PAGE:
"I am totally responsible for what I write,... however I cannot be held responsible for your complete inability to understand"

 
May 13th, 2011   #3
Prapor
 
 
Quote:
Originally Posted by senojekips
Not good,

Even if the locals are "Godless Scum", they were there first and I don't feel that it is right for someone to move in among them and upset their way of life, different though it may be. Similarly if the reverse were true.

I have always felt that in cases such as this it is for the "newcomers" to fit in with the locals wherever they are, not the reverse. They don't have to give up their own way of life, but they should accept the way that the previous inhabitants have chosen to live. I am sure that Sverdlovsk oblast is large enough that if they don't like it, they don't have to live alongside each other.
I wish it were that simple...

See, that area, the Urals, it was first settled by Cossacks, hundreds of years ago. Cossacks and Tatars, together (note the village policeman, Said Abitov, that is a Tatar name). Anyway, that is why Sitnikov says, 'this is our land'. Technically, well, it is. Before the Revolution, we, Cossacks, founded the city of Ekaterinburg, which the Commies later renamed Sverdlovsk in honor of a Bolshevik leader. They, Bolsheviks/Communists, ethnically cleansed Cossacks from that area. Killed many, sent others away to Central Asia.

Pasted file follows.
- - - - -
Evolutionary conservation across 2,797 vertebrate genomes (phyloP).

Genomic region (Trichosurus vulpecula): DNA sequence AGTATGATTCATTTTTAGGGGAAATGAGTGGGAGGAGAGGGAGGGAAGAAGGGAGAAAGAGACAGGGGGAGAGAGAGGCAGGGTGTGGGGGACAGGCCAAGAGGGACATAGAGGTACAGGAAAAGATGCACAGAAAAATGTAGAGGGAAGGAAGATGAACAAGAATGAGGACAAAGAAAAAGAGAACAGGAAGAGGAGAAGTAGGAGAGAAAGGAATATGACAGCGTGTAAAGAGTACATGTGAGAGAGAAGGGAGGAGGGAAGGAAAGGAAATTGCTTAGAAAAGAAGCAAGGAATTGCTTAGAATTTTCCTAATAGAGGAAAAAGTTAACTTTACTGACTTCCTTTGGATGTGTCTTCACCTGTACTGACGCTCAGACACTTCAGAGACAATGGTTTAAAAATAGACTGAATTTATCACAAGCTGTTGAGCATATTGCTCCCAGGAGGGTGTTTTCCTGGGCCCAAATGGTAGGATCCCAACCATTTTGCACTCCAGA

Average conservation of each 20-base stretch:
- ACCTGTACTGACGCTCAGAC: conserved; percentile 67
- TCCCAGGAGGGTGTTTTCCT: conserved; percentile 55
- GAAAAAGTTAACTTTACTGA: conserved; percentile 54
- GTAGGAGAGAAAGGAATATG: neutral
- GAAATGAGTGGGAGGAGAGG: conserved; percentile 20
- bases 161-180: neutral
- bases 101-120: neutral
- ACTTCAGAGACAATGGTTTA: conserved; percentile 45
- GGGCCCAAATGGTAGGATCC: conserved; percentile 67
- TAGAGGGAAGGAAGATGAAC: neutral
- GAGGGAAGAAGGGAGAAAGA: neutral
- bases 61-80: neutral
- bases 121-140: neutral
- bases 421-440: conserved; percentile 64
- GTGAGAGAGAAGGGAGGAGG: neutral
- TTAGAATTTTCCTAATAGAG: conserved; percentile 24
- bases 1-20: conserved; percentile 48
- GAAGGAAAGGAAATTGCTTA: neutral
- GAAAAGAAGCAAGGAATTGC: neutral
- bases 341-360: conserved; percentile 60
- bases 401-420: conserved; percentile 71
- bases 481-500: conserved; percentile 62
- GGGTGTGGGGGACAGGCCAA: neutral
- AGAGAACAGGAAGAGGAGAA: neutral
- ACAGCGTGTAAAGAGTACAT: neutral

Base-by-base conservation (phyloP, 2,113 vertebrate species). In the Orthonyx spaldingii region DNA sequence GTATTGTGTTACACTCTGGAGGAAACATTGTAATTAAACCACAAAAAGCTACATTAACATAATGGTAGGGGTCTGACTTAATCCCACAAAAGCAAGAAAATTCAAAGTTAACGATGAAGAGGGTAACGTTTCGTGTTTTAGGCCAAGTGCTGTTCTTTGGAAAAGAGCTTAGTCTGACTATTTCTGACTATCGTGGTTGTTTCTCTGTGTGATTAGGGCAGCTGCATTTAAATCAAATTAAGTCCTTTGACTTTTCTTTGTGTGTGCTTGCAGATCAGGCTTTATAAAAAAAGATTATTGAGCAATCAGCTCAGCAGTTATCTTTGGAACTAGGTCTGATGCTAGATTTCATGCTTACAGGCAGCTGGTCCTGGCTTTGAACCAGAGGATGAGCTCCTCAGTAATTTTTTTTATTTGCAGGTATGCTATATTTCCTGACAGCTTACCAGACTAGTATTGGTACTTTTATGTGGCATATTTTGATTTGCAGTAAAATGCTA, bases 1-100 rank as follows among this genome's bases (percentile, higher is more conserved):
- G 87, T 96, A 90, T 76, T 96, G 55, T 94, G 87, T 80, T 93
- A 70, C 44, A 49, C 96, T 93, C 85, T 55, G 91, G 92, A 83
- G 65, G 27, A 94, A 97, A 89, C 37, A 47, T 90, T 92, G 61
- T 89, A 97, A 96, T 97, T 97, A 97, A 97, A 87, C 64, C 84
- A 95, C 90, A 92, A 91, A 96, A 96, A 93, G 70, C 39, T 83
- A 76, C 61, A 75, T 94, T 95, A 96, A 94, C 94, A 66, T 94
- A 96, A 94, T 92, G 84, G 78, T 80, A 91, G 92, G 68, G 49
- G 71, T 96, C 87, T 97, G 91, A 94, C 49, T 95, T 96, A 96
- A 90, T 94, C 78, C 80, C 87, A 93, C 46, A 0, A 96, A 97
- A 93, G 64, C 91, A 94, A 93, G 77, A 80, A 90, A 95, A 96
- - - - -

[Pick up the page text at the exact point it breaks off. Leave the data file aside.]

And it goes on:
Now people like these are returning there. As far as they are concerned, they are the locals there, not those Russians settled there by the Soviets. They are not taking any land that is not theirs, merely reclaiming that which is rightfully, historically, theirs.

It is not easy to argue against...

Last edited by Prapor; May 13th, 2011 at 18:48..
 
May 13th, 2011   #4
senojekips
 
 
Yes, that does put a different light on the matter. I can understand the view of the Cossacks.